Using Weather Data to Track NYC Weather

By Thought Leaders Archives
Cover image for  article: Using Weather Data to Track NYC Weather

There are more and more data sets available from a myriad of sources. One interesting source is the National Weather Service, which blogger and media executive Rob Frydlewicz uses to track New York City weather patterns. With increased interest in climate change, his body of work over the past 11 years is proving to be prescient.

Years of media research experience have enabled Frydlewicz, Senior Media Operations Manager at Dentsu International Americas, to combine his interest in data and analytics with a lifelong passion -- meteorology. His blog, NYC Weather Archive, uses data from the various sites maintained by the National Weather Service to track trends and outlier events in the metropolitan area. Interestingly, what started as a hobby eleven years ago has become a "must read" for his many fans and has led to television appearances in local news as a weather expert.

Charlene Weisler: Tell me about your blog, why you launched it and how long ago?

Rob Frydlewicz: NYC Weather Archive looks at every calendar date and focuses on unusual or interesting weather occurrences in New York (Central Park) from past years (all the way back to 1869). On average, each date has highlights for 10 to 15 years. In addition to day by day, there are also in-depth posts about topics such as NYC snowstorms, NYC weather on historical dates, weather on holidays and events such as the NYC Marathon, and Gay Pride Parade. I started the blog because I had a lot of weather data I collected since meteorology is a hobby. I'm not interested in predicting the weather, but to keep track of New York's weather history. A career coach I was seeing some time ago suggested I share this passion by starting a blog, which I did 11 years ago.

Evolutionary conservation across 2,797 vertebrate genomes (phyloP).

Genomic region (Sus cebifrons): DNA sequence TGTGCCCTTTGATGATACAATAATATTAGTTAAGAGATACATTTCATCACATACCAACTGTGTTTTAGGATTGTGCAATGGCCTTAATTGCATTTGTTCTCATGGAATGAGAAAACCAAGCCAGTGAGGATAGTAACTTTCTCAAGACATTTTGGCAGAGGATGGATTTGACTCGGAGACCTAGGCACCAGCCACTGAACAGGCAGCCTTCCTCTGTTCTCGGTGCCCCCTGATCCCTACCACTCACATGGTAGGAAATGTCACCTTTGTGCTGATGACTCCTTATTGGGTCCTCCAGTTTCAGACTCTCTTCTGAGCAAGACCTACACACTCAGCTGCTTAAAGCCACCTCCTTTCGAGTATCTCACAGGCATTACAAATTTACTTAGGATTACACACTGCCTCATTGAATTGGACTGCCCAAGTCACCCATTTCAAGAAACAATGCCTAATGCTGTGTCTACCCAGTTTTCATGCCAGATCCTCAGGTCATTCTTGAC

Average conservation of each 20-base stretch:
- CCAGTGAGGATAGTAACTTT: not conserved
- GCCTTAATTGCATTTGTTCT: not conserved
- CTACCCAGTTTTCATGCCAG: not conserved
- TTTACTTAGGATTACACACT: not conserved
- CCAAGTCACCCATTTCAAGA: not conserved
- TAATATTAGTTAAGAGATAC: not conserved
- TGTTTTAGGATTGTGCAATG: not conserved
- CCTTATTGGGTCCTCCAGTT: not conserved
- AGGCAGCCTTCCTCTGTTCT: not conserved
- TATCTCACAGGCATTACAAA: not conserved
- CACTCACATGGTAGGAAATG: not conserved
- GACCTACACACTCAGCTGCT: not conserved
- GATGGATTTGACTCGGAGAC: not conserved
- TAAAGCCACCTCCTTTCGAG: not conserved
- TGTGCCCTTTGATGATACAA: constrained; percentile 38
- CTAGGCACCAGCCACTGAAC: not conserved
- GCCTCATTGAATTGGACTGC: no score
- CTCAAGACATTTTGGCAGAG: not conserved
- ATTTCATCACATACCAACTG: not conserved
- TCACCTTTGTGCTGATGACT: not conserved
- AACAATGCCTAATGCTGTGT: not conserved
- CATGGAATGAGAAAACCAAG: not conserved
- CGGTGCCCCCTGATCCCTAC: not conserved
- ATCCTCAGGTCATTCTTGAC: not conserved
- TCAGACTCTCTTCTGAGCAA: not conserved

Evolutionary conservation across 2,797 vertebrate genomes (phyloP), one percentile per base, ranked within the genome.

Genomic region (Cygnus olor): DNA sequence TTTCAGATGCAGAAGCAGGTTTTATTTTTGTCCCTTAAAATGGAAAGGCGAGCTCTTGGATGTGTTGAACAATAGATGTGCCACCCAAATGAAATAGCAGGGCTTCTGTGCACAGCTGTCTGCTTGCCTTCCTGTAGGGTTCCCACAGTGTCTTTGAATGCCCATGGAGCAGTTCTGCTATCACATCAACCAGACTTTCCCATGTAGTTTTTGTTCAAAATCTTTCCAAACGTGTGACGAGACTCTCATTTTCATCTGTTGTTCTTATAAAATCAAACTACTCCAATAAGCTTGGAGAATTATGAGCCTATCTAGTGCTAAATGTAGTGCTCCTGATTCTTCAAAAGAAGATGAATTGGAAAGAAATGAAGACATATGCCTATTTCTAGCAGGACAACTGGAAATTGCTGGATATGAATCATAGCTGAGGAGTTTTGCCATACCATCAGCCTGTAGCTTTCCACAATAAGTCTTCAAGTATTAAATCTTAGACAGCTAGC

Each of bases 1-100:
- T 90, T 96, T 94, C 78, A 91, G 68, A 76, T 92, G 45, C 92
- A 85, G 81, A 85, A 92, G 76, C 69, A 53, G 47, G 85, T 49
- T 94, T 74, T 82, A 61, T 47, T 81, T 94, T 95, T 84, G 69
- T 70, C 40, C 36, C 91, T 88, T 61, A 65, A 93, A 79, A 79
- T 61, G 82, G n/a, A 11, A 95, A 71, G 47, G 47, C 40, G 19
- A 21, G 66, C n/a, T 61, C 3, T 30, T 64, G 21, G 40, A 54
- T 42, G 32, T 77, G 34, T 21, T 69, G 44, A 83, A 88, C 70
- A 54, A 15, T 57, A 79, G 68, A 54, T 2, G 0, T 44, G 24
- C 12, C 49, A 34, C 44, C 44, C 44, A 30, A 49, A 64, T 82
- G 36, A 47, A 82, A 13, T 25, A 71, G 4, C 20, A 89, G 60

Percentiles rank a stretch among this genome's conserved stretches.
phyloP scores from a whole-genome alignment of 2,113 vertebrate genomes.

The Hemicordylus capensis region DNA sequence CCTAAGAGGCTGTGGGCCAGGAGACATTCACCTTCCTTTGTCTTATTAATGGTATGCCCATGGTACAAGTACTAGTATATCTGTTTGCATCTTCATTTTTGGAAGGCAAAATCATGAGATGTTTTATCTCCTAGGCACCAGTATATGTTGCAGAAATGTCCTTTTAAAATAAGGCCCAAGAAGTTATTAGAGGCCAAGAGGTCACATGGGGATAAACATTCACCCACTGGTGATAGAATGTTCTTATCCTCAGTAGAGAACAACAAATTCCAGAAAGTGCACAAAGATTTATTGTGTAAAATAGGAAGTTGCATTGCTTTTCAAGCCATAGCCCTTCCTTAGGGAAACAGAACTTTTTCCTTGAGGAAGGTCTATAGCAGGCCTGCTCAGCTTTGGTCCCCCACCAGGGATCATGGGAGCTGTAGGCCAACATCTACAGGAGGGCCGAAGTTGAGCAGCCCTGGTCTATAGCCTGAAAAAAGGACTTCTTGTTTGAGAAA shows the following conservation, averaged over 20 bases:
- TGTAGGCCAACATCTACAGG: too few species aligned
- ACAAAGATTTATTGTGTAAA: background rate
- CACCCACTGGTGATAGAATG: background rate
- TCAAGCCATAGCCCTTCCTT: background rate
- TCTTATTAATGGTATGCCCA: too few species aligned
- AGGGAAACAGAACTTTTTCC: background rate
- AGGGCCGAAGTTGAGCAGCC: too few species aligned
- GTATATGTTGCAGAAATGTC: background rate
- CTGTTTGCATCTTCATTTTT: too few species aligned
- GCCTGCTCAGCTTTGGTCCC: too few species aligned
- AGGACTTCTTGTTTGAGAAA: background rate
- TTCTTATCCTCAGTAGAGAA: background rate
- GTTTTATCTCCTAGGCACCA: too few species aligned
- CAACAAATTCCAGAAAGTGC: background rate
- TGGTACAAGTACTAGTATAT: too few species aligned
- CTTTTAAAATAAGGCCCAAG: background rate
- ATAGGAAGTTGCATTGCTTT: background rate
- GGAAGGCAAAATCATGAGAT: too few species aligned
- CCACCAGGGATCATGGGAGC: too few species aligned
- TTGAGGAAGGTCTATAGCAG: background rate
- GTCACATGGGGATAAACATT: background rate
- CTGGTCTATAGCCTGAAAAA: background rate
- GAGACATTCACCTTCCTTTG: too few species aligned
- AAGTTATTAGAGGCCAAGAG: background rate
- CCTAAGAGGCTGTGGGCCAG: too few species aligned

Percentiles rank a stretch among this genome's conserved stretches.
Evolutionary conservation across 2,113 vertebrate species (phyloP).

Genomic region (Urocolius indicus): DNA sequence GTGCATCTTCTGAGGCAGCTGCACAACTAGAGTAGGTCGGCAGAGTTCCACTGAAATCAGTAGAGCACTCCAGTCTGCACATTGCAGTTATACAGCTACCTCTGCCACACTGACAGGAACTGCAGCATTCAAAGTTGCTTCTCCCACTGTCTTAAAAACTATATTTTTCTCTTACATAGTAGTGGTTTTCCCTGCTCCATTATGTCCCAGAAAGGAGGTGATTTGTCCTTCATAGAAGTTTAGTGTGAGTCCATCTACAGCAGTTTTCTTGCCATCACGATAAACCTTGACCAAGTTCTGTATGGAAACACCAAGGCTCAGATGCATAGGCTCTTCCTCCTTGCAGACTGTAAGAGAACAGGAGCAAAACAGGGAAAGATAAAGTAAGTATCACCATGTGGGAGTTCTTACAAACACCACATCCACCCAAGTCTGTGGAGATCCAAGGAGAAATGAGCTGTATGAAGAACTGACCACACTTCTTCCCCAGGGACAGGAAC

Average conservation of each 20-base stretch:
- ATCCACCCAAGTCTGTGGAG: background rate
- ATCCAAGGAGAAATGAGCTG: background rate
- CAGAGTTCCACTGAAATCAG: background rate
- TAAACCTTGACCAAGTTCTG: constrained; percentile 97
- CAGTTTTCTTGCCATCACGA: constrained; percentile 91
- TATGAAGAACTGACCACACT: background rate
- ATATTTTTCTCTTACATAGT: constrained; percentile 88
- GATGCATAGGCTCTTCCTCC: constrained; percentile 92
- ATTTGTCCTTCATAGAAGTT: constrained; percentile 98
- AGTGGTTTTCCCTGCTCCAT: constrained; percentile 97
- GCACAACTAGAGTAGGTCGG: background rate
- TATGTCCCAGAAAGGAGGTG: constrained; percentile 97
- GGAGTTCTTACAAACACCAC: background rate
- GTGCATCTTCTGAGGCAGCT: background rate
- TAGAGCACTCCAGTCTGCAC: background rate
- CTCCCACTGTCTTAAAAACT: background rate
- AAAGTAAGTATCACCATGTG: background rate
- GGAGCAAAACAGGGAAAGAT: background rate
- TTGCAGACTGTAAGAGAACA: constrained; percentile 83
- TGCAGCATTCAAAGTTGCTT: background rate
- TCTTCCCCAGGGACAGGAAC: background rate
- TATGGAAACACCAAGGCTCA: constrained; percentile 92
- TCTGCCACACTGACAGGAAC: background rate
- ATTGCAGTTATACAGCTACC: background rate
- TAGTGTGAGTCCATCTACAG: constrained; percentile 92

Weisler: How do you prep and analyze the data?

Frydlewicz: I observe the weather conditions every day and have a very good memory (as well as folders of spreadsheets) so I’m thinking about whether today’s weather conditions are noteworthy based on what's happened in the past. In order to make this blog compelling it requires knowing what information is interesting and how to write about it concisely.  It’s similar to TV ratings analyses I used to do at my full time job in media research.

Weisler: Do you interact with your readers?

Frydlewicz: I get questions from readers interested in weather conditions on the day they were born, or the date when their ancestors came to Ellis Island, as well as questions from reporters, authors and lawyers.

Weisler: What trends do you see weather-wise?

Frydlewicz: Warmer nights, more frequent snowstorms.

Weisler: Have there been any surprises and if so, what?

Frydlewicz:We've experienced extreme weather throughout the years that weather information has been collected - it's not a recent development. Compared to other parts of the country, NYC’s hottest summers were prior to 2000, especially from the 1940s thru 1990s. Since the general public has little memory when it comes to past weather they tend to exaggerate the weather of today as being hotter than the past or with fiercer storms.

Weisler: Is there any data that you wish you had access to, but currently do not?

Frydlewicz:I wish temperatures were expressed to one decimal point rather than expressed as whole numbers. This would make the data a bit more precise, and there would be fewer ties when it came to record highs/lows. Also, up until five years ago there was more detailed rainfall information by hour, and reports by 5 minutes, 15 minutes, 30 minutes, 60 minutes, etc. I don't know why the NWS stopped reporting this.

Weisler: What advice would you give people interested in the impact of weather, based on what you have seen?

Frydlewicz:Only by looking at the history will you realize that weather is always characterized by wild swings in temperatures and intense storms. Additionally, there are some very good books about historical weather events, including Northeast Snowstorms by Paul Kocin.

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